Retrospective cohort study.
To evaluate the performance and convergent validity of the disabilities of the arm, shoulder, and hand (DASH) in comparison with the visual analog scale (VAS) for pain, and neck disability index (NDI) in patients undergoing cervical spine surgery.
Neck-specific disability scales do not adequately assess concurrent upper extremity involvement in patients with cervical spine disorders. The DASH is a patient-reported outcomes (PRO) instrument designed to measure functional disability due to upper extremity conditions but has additionally been shown to perform well in patients with neck disorders.
We identified patients who underwent cervical spine surgery at our institution between 2013 and 2016. We collected demographic information, clinical characteristics, and PRO measures—DASH, VAS, NDI—preoperatively, as well as early and late postoperatively. We calculated descriptive statistics and changes from baseline in PROs. Correlation coefficients were used to quantify the association between PRO measures. The analysis was stratified by radiculopathy and myelopathy diagnoses.
A total of 1046 patients (52.8% male) with PROs data at baseline were included in the analysis. The mean age at surgery ± SD was 57.2 ± 11.3 years, and postoperative follow-up duration 12.7 ± 10.7 months. The most common surgical procedure was anterior cervical discectomy and fusion (71.1%). Patients experienced clinically meaningful postoperative improvements in all PRO measures. The DASH showed moderate positive correlations with VAS preoperatively (Spearman rho = 0.43), as well as early (rho = 0.48) and late postoperatively (rho = 0.60). DASH and NDI scores were strongly positively correlated across operative states (Preoperative rho = 0.74, Early Postoperative rho = 0.78, Late Postoperative rho = 0.82). Stratified analysis by preoperative diagnosis showed similar within-groups trends and pairwise correlations. However, radiculopathy patients experienced larger magnitude early and late change scores.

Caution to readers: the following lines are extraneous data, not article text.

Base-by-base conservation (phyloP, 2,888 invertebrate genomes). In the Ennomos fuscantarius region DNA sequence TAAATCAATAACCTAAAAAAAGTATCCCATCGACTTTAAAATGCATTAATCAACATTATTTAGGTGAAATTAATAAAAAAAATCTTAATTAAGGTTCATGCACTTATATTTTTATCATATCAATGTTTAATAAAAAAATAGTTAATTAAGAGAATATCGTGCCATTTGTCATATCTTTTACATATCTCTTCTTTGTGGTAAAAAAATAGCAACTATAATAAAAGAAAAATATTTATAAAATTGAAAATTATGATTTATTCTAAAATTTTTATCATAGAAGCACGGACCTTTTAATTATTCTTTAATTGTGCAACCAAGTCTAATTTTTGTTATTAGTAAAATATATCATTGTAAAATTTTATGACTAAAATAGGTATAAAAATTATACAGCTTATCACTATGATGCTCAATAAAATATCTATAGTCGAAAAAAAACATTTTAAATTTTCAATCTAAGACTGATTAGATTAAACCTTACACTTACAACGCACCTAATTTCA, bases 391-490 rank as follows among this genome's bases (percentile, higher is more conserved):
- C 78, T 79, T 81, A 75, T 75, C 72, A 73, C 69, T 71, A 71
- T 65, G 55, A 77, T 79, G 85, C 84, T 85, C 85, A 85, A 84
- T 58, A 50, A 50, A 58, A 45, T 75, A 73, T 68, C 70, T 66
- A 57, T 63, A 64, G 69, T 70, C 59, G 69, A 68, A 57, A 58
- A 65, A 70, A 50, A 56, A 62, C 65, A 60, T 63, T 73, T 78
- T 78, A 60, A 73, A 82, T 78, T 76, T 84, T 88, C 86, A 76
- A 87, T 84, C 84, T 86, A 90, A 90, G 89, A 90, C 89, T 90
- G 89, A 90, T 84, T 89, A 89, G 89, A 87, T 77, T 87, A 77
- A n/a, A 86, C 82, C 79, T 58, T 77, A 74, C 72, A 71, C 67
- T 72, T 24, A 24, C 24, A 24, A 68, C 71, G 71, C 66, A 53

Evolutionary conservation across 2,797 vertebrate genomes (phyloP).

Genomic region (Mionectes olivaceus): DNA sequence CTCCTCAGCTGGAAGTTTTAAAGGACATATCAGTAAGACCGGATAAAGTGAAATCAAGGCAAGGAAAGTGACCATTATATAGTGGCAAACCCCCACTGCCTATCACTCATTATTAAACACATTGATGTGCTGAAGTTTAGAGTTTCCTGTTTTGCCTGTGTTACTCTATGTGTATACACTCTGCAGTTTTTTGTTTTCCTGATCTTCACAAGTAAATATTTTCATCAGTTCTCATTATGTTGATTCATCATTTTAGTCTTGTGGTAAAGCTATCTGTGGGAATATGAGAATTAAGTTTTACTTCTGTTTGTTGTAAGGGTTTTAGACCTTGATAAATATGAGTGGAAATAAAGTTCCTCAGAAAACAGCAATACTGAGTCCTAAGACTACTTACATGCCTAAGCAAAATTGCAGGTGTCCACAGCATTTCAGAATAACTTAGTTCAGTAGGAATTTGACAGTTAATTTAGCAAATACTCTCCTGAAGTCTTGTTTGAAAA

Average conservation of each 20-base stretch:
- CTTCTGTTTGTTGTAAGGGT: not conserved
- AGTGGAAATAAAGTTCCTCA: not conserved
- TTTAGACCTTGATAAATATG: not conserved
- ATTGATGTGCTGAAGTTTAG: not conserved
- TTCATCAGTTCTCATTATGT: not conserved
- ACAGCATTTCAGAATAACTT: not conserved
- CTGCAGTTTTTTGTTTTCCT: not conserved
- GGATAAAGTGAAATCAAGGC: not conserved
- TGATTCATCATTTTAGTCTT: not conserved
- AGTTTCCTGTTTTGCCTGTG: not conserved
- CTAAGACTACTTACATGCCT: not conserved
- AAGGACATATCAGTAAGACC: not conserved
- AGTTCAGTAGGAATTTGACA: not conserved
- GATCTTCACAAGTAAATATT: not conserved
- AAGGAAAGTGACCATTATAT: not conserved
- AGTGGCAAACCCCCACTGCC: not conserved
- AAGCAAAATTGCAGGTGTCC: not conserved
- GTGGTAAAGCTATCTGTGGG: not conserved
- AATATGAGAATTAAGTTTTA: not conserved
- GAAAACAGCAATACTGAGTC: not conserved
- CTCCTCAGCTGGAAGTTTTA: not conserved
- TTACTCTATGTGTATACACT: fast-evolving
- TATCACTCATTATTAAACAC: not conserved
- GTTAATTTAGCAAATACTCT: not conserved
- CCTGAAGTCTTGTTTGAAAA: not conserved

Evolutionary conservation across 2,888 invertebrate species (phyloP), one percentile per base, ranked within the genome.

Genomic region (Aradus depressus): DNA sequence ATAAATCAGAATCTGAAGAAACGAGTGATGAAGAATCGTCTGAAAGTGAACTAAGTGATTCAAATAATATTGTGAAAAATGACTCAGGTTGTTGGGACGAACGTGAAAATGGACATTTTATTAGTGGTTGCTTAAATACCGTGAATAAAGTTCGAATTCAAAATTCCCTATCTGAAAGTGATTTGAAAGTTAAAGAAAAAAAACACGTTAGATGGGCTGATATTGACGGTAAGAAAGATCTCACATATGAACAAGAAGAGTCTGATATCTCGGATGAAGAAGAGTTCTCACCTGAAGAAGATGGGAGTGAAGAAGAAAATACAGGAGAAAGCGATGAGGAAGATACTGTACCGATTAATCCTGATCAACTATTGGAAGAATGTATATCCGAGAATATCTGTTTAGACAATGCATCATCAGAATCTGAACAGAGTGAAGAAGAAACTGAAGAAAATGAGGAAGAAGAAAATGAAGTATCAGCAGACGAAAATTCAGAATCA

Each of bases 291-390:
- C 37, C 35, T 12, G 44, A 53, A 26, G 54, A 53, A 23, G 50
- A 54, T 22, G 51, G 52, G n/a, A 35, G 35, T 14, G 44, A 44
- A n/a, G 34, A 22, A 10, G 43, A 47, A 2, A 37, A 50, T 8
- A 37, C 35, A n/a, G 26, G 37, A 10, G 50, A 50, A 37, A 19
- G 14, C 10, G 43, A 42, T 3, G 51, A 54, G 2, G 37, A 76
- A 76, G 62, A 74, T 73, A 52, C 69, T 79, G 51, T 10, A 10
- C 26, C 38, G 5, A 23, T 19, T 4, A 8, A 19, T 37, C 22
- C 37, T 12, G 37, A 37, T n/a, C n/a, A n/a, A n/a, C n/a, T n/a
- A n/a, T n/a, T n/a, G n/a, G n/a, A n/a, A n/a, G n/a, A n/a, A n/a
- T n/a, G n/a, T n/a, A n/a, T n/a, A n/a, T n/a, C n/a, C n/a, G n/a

The DASH is a valid and responsive PRO measure to evaluate disabling upper extremity involvement in patients undergoing cervical spine surgery.
Level of Evidence: 3
Neck-specific disability scales do not adequately assess concurrent upper extremity involvement in patients with cervical spine disorders. The authors perform a longitudinal assessment to validate the disabilities of the arm, shoulder, and hand in comparison with neck-specific scales in patients undergoing cervical spine surgery.
Department of Neurological Surgery, Washington University School of Medicine, Saint Louis, MO.
Address correspondence and reprint requests to Wilson Z. Ray, MD, Department of Neurological Surgery, Washington University School of Medicine, 660 S. Euclid Avenue, Campus Box 8057 St. Louis, MO 63110; E-mail: email@example.com
Received 8 March, 2019
Revised 19 May, 2019
Accepted 27 May, 2019
The manuscript submitted does not contain information about medical device(s)/drug(s).
No funds were received in support of this work.
Relevant financial activities outside the submitted work: consultancy, grants, stocks, royalties.